An Update to the Earned Income Tax Credit (EITC) in Louisiana


You’ve posted all the required federal and state labor law posters in your business—but are they up to date? If you’re in Louisiana, you may already be out of compliance. That’s because there are new provisions of the earned income tax credit (EITC) that your state labor law posters need to explain.


Changes to the Earned Income Tax Credit (EITC) in Louisiana

The Louisiana Earned Income Tax Credit (EITC) provides a tax credit for employees who earn less than a threshold amount and who meet other conditions. While an employee doesn’t need to have children to qualify for the EITC, the income thresholds are substantially higher for employees who have children.


New for 2021, the threshold for EITC eligibility has been adjusted. Now the EITC is available to employees who earn no more than the income thresholds set forth in the following table:

Filing status

Number of qualifying children




Three or more






Married, filing jointly






To maintain compliance, employers in Louisiana must advise employees at the time of hiring if their wages are expected to fall below the EITC threshold. They must also post a labor law notice explaining what income levels are eligible for the EITC.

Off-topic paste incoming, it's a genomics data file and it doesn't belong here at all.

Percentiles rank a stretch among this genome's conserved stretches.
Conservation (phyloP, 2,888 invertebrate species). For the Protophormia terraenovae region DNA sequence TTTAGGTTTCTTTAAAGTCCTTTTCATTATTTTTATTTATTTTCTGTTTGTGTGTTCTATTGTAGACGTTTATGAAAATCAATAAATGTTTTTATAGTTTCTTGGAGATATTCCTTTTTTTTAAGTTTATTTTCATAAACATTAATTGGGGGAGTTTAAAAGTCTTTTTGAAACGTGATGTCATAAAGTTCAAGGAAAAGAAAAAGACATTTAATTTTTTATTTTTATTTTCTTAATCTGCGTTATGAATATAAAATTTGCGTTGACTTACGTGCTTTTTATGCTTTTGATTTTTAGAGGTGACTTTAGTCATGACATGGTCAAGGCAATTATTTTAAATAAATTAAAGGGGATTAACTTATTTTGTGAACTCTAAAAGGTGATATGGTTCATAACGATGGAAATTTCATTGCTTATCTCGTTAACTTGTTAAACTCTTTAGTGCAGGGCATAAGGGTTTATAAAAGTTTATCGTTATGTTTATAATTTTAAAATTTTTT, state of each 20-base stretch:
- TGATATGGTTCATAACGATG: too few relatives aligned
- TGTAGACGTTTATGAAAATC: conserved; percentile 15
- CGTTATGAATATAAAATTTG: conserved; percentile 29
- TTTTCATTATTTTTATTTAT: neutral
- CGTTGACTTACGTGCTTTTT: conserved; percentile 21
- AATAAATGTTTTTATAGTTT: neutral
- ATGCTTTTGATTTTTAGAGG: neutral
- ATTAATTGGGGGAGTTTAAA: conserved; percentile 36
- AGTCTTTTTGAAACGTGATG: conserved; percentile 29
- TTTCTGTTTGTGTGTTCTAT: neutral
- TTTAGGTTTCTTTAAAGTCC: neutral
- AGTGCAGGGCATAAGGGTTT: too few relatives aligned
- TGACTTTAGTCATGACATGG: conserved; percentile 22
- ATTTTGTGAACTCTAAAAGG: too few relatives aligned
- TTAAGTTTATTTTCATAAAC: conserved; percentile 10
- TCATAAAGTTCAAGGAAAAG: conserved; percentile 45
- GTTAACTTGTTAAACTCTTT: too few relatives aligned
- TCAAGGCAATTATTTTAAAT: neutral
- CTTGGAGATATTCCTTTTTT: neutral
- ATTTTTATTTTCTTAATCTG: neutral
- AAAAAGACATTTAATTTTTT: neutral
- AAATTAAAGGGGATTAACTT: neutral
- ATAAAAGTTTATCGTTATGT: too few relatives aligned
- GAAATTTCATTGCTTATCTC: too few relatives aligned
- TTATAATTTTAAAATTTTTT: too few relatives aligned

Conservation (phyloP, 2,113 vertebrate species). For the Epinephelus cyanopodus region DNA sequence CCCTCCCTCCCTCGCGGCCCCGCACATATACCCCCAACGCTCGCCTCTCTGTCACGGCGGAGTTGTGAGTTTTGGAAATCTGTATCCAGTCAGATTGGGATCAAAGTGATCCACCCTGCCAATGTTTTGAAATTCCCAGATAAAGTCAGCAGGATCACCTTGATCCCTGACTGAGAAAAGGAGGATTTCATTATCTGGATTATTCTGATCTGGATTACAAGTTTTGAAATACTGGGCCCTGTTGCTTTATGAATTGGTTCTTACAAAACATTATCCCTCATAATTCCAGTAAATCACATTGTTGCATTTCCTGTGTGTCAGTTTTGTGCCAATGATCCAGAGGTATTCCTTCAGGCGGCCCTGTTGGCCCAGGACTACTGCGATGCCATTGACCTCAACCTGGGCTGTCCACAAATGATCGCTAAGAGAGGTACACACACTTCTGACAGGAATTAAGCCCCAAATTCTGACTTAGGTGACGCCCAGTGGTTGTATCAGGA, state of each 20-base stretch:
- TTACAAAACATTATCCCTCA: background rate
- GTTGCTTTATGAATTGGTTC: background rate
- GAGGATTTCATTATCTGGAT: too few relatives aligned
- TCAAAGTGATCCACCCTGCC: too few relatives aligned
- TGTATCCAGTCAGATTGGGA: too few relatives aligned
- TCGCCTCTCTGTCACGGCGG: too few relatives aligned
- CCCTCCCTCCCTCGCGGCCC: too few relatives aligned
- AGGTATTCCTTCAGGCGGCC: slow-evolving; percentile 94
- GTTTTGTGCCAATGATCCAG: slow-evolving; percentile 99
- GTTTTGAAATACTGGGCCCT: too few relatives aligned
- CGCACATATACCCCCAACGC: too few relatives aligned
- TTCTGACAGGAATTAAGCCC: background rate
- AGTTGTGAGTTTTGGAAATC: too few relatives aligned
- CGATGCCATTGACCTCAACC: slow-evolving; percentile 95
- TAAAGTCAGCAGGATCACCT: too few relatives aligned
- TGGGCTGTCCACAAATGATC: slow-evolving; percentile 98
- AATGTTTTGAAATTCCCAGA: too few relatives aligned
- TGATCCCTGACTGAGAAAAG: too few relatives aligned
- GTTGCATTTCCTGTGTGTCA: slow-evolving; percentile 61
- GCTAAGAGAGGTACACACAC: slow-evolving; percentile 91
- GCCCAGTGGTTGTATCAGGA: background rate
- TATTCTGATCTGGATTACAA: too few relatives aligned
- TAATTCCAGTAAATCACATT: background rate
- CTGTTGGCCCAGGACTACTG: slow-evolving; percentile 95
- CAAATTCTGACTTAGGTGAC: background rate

A new law from March 2021, the 2021 American Rescue Plan Act, might also have an effect on EITC eligibility. Businesses should ensure that their labor law posters provide a website and contact information for the Internal Revenue Service (IRS), so that interested employees can obtain more information.


Keep Your Louisiana Business’s Labor Law Posters Current

Do you have up-to-the-moment labor law posters for your Louisiana business? Visit the Louisiana page on our website to order new labor law posters that will always reflect the current law. When you sign up for an annual subscription to our compliance plan, you’ll automatically receive free poster updates for any mandatory law changes throughout the year. Visit Poster Compliance Center today—and never worry about your labor law posters again.